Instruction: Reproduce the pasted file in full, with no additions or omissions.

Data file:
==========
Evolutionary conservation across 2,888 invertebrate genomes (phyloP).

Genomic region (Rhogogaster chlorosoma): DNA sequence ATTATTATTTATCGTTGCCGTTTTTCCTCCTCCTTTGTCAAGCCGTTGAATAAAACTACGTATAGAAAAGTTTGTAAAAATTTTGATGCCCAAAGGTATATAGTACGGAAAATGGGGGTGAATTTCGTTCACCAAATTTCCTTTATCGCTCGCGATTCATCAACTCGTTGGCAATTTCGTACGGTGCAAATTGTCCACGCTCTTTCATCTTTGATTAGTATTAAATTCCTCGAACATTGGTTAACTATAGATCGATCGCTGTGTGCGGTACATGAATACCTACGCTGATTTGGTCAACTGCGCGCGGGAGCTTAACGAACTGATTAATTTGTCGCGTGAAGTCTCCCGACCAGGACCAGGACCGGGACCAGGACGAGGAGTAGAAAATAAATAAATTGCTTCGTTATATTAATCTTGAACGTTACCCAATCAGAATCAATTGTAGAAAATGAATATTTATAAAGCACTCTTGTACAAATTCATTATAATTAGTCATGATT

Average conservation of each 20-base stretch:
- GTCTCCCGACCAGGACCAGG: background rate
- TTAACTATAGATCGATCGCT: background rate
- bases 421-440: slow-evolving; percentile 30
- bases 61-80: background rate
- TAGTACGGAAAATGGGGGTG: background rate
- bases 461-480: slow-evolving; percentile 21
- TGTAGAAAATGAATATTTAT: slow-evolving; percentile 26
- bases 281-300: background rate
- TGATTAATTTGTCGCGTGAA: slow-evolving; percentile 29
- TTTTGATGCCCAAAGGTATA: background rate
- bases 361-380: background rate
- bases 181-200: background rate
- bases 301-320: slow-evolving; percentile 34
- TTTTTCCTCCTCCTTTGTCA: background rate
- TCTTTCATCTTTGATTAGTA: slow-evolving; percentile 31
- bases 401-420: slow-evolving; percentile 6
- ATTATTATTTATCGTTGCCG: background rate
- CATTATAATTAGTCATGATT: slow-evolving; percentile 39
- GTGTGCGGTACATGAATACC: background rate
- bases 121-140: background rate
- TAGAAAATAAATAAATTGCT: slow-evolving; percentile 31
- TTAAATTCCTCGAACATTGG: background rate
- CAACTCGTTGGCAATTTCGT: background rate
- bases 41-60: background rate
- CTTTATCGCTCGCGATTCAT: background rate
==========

Evolutionary conservation across 2,888 invertebrate genomes (phyloP).

Genomic region (Rhogogaster chlorosoma): DNA sequence ATTATTATTTATCGTTGCCGTTTTTCCTCCTCCTTTGTCAAGCCGTTGAATAAAACTACGTATAGAAAAGTTTGTAAAAATTTTGATGCCCAAAGGTATATAGTACGGAAAATGGGGGTGAATTTCGTTCACCAAATTTCCTTTATCGCTCGCGATTCATCAACTCGTTGGCAATTTCGTACGGTGCAAATTGTCCACGCTCTTTCATCTTTGATTAGTATTAAATTCCTCGAACATTGGTTAACTATAGATCGATCGCTGTGTGCGGTACATGAATACCTACGCTGATTTGGTCAACTGCGCGCGGGAGCTTAACGAACTGATTAATTTGTCGCGTGAAGTCTCCCGACCAGGACCAGGACCGGGACCAGGACGAGGAGTAGAAAATAAATAAATTGCTTCGTTATATTAATCTTGAACGTTACCCAATCAGAATCAATTGTAGAAAATGAATATTTATAAAGCACTCTTGTACAAATTCATTATAATTAGTCATGATT

Average conservation of each 20-base stretch:
- GTCTCCCGACCAGGACCAGG: background rate
- TTAACTATAGATCGATCGCT: background rate
- bases 421-440: slow-evolving; percentile 30
- bases 61-80: background rate
- TAGTACGGAAAATGGGGGTG: background rate
- bases 461-480: slow-evolving; percentile 21
- TGTAGAAAATGAATATTTAT: slow-evolving; percentile 26
- bases 281-300: background rate
- TGATTAATTTGTCGCGTGAA: slow-evolving; percentile 29
- TTTTGATGCCCAAAGGTATA: background rate
- bases 361-380: background rate
- bases 181-200: background rate
- bases 301-320: slow-evolving; percentile 34
- TTTTTCCTCCTCCTTTGTCA: background rate
- TCTTTCATCTTTGATTAGTA: slow-evolving; percentile 31
- bases 401-420: slow-evolving; percentile 6
- ATTATTATTTATCGTTGCCG: background rate
- CATTATAATTAGTCATGATT: slow-evolving; percentile 39
- GTGTGCGGTACATGAATACC: background rate
- bases 121-140: background rate
- TAGAAAATAAATAAATTGCT: slow-evolving; percentile 31
- TTAAATTCCTCGAACATTGG: background rate
- CAACTCGTTGGCAATTTCGT: background rate
- bases 41-60: background rate
- CTTTATCGCTCGCGATTCAT: background rate